Melodrama has a bad name in theatre circles today even though it is tremendously popular in film and TV the world over. During this study the students discover what makes this style alive on stage and relevant to the lives of today’s public. They also develop the movement skills unique to melodrama and vital to making this style alive. The study of melodrama explores that dramatic territory that lies between farce and tragedy touching both at opposite extremes, at one end comic, and at the other end tragic. Working as an ensemble, the students discover how they can move the public’s emotions between these extremes by studying those demands particular to the melodramatic space. Melodrama emerged in the mid 19th century as an art form addressing the social and economic circumstances of the time. The similar circumstances we face today make melodrama a very relevant theatre form.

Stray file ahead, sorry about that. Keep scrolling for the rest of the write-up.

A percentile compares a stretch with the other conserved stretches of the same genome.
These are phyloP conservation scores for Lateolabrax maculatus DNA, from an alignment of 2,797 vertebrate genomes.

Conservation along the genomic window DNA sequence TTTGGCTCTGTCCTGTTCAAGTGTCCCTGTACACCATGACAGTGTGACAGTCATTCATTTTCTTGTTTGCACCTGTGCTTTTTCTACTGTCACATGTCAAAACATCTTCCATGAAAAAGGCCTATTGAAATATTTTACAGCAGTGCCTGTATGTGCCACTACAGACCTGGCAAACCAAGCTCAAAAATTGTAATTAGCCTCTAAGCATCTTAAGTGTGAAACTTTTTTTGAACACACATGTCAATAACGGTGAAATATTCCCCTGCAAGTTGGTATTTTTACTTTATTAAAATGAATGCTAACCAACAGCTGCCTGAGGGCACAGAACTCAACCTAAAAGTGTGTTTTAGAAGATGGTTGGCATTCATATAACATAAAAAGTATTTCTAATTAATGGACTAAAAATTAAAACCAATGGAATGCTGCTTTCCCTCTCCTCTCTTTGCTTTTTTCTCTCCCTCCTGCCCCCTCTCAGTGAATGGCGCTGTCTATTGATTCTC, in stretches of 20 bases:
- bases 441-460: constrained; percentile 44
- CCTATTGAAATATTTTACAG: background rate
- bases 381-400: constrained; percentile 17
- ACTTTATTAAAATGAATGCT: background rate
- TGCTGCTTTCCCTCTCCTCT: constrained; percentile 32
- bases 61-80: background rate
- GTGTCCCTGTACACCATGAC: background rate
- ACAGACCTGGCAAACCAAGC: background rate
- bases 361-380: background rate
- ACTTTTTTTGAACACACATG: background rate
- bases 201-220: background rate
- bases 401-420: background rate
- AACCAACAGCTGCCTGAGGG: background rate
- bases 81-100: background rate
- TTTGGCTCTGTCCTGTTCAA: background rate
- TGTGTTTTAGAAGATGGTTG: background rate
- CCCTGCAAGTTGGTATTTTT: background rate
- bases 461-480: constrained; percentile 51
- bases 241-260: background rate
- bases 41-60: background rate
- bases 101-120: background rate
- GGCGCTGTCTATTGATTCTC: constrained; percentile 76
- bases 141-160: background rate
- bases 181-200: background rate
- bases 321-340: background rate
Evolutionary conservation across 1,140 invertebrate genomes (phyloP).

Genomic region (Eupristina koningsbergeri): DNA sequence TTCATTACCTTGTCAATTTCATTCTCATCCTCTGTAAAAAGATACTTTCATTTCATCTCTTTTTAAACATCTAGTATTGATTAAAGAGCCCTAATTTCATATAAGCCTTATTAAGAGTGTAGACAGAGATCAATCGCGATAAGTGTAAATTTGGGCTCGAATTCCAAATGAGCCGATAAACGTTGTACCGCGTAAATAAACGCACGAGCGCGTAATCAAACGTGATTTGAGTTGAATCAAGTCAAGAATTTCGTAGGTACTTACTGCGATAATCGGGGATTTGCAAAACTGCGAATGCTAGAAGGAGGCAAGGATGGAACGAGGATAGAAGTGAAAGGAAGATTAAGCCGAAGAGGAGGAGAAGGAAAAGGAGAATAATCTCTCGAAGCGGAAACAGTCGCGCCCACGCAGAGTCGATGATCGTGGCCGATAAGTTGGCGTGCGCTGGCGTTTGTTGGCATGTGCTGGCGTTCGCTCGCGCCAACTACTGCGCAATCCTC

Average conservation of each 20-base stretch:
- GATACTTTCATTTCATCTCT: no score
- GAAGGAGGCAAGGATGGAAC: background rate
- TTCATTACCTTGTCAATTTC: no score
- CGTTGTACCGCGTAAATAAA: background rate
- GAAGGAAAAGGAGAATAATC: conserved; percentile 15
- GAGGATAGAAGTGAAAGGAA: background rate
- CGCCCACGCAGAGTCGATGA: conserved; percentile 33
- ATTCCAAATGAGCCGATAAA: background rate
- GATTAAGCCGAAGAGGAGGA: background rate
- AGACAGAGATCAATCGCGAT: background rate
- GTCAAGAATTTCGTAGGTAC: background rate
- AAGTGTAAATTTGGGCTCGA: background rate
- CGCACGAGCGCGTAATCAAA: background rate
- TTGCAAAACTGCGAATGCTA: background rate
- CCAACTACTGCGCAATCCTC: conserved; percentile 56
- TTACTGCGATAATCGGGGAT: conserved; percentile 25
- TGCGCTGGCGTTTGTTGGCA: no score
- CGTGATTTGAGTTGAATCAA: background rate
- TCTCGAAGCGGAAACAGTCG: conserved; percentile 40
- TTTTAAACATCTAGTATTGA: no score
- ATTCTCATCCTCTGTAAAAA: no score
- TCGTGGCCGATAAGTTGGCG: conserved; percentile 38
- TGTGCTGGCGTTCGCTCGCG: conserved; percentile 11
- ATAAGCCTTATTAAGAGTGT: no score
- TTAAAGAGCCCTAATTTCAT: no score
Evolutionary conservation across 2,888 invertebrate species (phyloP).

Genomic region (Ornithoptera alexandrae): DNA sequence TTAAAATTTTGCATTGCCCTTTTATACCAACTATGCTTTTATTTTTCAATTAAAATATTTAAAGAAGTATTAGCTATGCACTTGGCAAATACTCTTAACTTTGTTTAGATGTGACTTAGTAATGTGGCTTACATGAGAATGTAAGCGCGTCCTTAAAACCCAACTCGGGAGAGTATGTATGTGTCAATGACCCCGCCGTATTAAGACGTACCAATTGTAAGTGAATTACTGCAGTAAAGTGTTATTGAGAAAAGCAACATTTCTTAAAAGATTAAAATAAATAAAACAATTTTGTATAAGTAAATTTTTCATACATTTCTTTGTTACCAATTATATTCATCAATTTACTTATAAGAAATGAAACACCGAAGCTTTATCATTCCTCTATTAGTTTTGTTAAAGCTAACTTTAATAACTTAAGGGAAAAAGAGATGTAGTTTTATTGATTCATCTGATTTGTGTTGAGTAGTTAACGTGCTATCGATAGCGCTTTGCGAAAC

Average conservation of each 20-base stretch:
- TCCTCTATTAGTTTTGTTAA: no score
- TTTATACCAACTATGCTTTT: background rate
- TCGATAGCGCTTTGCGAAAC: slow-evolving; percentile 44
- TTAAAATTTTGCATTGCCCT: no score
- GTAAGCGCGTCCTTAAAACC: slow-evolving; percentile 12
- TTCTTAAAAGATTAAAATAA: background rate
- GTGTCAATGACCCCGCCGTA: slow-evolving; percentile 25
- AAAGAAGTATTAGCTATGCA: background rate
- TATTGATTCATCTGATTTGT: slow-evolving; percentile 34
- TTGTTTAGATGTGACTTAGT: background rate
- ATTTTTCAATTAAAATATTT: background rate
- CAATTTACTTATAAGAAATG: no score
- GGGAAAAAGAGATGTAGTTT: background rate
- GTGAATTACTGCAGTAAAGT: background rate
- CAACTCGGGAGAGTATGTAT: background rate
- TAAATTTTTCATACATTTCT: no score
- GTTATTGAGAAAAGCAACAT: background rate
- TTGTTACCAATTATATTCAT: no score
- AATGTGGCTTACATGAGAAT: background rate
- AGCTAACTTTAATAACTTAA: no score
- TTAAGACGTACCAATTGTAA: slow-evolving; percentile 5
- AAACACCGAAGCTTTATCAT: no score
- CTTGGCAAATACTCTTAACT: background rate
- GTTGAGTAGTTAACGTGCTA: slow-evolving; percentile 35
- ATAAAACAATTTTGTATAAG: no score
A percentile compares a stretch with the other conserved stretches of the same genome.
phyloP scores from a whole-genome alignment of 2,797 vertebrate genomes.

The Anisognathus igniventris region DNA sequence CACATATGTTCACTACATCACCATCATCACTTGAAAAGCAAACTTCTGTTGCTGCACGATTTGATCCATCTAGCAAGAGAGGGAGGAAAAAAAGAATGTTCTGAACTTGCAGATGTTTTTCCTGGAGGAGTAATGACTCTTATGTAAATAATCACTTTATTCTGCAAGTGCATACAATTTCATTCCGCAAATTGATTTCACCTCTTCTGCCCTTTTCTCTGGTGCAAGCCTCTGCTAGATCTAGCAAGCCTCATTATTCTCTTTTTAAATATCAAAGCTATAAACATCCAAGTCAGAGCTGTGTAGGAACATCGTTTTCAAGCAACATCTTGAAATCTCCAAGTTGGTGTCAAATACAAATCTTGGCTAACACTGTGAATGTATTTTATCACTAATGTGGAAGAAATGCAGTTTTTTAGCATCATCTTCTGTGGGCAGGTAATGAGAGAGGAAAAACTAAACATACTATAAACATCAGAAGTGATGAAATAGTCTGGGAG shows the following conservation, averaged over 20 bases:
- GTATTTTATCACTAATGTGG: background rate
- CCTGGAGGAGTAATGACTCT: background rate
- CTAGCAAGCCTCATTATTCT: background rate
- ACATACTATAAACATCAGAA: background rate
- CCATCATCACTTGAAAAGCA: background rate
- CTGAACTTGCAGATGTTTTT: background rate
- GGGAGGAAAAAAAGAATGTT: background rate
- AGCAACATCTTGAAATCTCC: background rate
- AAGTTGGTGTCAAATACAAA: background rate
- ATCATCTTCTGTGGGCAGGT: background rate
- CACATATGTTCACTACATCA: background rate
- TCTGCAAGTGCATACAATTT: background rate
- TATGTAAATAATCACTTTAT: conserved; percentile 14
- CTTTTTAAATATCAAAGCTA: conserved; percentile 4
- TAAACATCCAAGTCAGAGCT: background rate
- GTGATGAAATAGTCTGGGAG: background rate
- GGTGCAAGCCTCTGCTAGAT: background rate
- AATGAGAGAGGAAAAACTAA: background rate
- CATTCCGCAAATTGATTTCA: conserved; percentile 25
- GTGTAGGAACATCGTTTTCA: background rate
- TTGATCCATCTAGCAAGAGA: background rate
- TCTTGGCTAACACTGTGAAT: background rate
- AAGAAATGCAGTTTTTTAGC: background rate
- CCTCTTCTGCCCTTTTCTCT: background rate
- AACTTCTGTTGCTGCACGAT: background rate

A story telling adaptation of Gogol’s 1836 hilarious satire on the corruption in the Russian Empire – perfectly actual for today in every country.
Elif Temucin and Erkan Uyaniksoy, two recent graduates of The Commedia School from Istanbul bring their well reviewed version of this story to The Commedia School Studio. Entry is free. The show is supported by Nord Plus and The Gogol Project which is a ESD (Education for Sustainable Development) network of activities in many countries. There will be a discussion after the show lead by the Danish coordinators of The Gogol Project, Benjamin Laier and Ole Brekke.
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